The Lesson of Tisha B’Av

The Lesson of Tisha B’Av

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    This week we commemorated Tisha B'Av, the day of the destruction of both the First and the Second Temple and the day in which the Big Revolt against the Romans was brought to such a tragic end. Unlike other people who usually commemorate victories and successes, Jewish people mark a special day for such a bitter failure in Jewish history. Why?
    The reason has to do with the lesson of Tisha B'Av. Tradition tells us that the Second Temple was destroyed not because of the Roman's might, but because of "Sinat Hinam" (unprovoked enmity). In other words, the Romans took advantage of the weakness of the Jews in Jerusalem that was an outcome of a brother's war.
    All too often I visit different Jewish communities in the Midwest and most of the questions I come across have to do with the Ultra-Orthodox (Haredi) community in Israel. All too often those questions are reflecting a deep lack of understanding and indeed lack of sympathy, to say the least.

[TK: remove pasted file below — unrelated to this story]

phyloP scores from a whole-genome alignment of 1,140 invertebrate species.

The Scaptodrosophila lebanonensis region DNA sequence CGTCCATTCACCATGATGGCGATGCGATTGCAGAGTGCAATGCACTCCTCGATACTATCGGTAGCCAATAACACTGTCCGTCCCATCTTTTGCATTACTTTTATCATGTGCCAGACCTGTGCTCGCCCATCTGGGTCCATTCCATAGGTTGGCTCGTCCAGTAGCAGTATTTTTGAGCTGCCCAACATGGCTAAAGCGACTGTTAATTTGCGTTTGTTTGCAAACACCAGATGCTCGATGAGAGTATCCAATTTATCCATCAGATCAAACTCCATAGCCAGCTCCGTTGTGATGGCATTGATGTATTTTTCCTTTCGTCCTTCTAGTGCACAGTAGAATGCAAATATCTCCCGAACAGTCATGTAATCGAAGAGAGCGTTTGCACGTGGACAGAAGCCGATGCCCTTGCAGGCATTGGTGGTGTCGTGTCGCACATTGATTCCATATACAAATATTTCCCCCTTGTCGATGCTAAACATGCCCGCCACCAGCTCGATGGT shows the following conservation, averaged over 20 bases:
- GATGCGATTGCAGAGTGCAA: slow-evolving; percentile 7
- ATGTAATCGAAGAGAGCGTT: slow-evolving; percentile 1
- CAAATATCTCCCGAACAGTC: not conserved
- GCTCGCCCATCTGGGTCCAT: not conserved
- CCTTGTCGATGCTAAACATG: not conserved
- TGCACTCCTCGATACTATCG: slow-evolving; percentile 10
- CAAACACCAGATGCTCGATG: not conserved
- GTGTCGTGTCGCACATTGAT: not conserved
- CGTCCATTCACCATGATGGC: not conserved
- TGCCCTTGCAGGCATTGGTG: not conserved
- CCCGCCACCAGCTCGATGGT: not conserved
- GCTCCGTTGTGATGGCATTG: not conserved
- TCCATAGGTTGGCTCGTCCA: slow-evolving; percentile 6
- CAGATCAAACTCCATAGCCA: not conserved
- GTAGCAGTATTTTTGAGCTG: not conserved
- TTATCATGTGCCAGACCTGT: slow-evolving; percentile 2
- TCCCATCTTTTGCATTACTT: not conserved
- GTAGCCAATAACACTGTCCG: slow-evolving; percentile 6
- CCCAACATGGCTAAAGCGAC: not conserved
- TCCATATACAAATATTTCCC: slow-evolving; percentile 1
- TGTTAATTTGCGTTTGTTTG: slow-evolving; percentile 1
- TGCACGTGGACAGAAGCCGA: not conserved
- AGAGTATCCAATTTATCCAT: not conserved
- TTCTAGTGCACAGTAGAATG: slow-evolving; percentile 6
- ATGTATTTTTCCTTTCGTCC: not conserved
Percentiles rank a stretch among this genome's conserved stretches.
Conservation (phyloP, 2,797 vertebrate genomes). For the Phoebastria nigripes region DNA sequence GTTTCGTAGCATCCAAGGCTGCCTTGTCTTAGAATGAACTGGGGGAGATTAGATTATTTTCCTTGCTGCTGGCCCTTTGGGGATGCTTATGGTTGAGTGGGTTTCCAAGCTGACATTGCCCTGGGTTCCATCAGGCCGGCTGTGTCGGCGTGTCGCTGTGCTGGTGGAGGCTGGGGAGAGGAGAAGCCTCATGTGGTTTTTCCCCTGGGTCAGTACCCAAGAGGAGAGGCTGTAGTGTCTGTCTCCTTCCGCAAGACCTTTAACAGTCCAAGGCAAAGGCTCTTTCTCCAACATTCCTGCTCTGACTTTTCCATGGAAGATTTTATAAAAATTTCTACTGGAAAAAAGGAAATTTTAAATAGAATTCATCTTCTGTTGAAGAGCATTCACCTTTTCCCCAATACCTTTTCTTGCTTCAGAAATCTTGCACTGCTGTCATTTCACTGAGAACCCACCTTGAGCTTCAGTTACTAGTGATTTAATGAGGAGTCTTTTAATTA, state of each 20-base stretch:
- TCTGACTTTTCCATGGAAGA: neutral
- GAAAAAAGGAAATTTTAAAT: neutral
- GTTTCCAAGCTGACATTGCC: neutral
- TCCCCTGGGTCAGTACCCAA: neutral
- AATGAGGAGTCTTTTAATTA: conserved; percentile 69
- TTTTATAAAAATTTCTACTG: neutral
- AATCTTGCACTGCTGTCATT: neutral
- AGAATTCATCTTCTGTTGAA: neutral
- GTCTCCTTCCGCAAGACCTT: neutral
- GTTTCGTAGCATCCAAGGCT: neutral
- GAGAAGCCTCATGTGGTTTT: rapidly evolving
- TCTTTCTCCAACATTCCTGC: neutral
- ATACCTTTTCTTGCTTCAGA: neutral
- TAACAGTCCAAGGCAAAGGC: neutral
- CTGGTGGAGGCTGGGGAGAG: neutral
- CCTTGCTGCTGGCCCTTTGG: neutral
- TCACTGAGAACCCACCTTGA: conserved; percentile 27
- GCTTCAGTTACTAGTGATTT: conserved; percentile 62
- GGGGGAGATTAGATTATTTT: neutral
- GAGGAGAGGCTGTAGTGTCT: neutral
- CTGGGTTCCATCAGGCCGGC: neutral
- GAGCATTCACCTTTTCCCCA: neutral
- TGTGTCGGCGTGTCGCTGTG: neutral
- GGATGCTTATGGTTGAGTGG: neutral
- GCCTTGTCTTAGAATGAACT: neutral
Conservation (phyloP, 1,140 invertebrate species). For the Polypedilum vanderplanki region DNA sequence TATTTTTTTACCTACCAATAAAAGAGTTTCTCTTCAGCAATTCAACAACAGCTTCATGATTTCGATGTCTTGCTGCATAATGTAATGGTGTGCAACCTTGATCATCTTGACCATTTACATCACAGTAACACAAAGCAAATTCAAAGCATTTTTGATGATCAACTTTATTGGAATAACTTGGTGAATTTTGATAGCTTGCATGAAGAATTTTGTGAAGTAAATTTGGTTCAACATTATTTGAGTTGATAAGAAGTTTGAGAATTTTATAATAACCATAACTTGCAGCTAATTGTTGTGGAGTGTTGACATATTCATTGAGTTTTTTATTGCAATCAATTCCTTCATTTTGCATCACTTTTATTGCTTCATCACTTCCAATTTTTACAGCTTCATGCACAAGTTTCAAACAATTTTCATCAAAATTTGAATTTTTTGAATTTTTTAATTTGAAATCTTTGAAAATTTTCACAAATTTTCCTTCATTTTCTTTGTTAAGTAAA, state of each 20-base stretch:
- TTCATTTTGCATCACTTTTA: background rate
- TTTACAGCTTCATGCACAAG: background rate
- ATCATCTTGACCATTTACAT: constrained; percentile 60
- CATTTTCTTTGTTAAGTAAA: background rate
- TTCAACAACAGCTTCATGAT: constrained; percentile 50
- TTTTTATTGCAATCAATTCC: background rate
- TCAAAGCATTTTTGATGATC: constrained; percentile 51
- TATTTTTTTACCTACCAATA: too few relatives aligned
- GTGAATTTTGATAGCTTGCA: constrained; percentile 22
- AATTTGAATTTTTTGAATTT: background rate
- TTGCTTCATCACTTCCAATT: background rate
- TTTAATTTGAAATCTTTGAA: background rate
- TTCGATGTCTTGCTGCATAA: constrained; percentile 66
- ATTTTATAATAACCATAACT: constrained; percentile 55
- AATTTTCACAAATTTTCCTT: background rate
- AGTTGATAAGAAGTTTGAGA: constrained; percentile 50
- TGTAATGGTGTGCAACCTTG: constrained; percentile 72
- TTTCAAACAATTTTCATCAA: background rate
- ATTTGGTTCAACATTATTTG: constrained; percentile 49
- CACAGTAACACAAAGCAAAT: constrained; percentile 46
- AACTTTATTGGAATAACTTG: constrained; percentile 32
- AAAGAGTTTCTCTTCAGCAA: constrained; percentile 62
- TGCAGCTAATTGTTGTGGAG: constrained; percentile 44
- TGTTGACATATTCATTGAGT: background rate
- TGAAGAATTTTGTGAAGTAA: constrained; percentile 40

I truly believe that with all the tension that currently follows the relationship between Ultra-Orthodox and Non Ultra-Orthodox in Israel, we should not forget, that, at the end of the day, the Haredi are not the enemies of the Non-Haredi. The differences between Haredi and Non-Haredi communities in Israel need to be ironed out and better sooner, than later. However, it needs to be done in an amicably and indeed, brotherly way.
    I know the counter-argument very well: "The Haredi are provocative in some of their attitudes – like the debate over the Wailing Wall or, indeed, the status of the non-Haredi communities in Israel  in general,  therefore  this should not be considered as Sinat Hinam".
    As the Consul General of Israel to the Midwest, it is not my role to be judgmental. I know the argument as well as the counter-argument and both are strong. And yet, when the Middle East is falling apart around us and the voices calling for the destruction of the Jewish state are becoming so popular, we should all remember that the Haredi are our brothers, not our enemies.
    I know some might think that I state the obvious. Others might find this column to be controversial. However, it is my feeling that the relationship between the Haredi and Non-Haredi in Israel and in the Diaspora has reached a red line. I believe that it is our responsibility to understand better and indeed, accept the other side, Ultra-Orthodox and Non-Ultra-Orthodox alike.
     
    Shabbat  Shalom,
    Roey